Doggy First-Aid Tips and Tricks

Doggy First-Aid Tips and Tricks

Health issues in our beloved family pets can be a scary problem to face. Many of us have an idea of how to administer first-aid to humans, but first-aid for pets is a whole different ball game.

Animals don’t have the ability to vocalize pain or sickness in the same way that humans do, so we have to rely on our observations and changes in their behavior. When something goes wrong, we might not always know what to do or how to help them. Instead of being in the dark about doggy first-aid, it’s smart to do your research and learn a few tips and tricks to keep you informed and your pup in good hands.


Prevention is the key to keeping your animal healthy and is your first line of defense against something terrible happening. Be cautious and aware of your animal’s surroundings at all times. Your pet should always be on a leash, should stay away from roads, always have identification on, have regular checkups at the vet, and always have supervision.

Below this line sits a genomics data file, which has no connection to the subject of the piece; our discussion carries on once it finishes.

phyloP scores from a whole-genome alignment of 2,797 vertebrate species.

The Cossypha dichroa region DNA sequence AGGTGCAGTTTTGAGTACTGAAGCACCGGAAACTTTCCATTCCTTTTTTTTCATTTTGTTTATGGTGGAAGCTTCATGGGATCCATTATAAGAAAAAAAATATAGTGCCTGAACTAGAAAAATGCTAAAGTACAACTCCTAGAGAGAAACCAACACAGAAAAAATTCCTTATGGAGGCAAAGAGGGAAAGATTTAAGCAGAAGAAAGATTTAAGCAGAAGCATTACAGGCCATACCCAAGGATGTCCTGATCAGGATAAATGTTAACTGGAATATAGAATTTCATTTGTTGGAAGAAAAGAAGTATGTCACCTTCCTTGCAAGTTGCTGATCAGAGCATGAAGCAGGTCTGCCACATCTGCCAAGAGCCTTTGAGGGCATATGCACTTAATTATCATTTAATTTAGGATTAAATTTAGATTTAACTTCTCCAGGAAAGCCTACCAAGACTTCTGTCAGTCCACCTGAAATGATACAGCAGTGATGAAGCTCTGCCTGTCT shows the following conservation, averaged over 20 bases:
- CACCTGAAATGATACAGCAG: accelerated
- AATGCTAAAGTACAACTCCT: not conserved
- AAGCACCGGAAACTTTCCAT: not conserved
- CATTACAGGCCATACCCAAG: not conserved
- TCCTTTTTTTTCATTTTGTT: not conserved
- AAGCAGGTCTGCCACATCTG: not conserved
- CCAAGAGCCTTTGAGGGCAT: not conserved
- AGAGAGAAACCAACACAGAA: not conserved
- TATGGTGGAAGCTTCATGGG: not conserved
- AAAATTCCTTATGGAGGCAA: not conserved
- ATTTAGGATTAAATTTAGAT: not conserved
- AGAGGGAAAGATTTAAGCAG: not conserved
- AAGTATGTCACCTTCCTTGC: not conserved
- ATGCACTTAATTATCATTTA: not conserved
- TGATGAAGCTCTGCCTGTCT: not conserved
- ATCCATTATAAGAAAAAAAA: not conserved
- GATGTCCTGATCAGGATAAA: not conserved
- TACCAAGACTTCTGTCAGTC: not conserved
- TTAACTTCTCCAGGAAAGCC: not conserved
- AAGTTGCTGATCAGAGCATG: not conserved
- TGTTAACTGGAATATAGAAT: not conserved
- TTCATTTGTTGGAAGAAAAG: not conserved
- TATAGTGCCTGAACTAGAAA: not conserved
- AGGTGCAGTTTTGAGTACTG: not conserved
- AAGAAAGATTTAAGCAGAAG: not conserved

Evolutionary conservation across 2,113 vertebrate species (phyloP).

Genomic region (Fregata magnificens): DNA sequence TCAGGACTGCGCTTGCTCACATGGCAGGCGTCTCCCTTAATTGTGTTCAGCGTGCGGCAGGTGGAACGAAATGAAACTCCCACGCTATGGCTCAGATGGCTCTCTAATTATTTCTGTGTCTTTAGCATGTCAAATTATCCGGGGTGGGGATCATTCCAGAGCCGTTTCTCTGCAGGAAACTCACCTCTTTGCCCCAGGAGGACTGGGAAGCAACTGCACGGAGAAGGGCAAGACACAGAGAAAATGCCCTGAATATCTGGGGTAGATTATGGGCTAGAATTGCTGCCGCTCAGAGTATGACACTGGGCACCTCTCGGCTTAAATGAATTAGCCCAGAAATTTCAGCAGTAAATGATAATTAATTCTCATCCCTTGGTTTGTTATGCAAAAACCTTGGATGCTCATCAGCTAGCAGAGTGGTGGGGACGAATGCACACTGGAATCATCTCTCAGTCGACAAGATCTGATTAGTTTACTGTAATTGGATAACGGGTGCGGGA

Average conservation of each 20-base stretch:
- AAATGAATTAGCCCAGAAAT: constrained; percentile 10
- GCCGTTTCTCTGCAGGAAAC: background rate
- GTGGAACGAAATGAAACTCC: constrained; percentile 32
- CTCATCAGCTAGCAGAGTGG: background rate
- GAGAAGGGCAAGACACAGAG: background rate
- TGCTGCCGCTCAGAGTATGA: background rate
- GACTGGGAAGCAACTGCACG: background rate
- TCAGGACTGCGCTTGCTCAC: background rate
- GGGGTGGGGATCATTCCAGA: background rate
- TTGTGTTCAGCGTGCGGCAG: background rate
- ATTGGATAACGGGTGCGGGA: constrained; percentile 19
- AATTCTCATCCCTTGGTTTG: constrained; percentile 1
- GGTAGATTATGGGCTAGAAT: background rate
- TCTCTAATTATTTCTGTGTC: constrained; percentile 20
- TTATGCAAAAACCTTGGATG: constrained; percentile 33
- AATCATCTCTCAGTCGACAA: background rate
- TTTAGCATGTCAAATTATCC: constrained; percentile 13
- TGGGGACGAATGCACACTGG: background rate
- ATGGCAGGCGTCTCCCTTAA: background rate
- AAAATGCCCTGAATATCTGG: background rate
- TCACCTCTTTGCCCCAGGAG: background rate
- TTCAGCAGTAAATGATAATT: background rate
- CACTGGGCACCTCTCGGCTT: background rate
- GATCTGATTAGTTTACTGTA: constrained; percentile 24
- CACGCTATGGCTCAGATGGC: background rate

Many common health issues for dogs involve them ingesting something that is harmful to them. Dogs are naturally curious animals and use their mouths to investigate. Be sure to keep dog friendly plants in and around your home, be knowledgeable on the foods that are toxic to them, and keep any chemicals locked away from them. Keeping them out of hot cars, keeping their vaccines up to date, and keeping them on leash are all necessary preventative measures to take.

Vets First

If you realize any serious ailment with your animal, your first step should always be to call an emergency vet service or to contact your vet. Your dog can’t tell you if they got into a chemical, ate a plant that is toxic to them, or ate something lodged in their intestines. The symptoms of these ailments can be similar, so it’s important to keep your vet as your first contact in case his vomit is due to eating something toxic and not just an upset tummy. A fractured leg, serious rash, burn, or any other issue is better left to the professionals.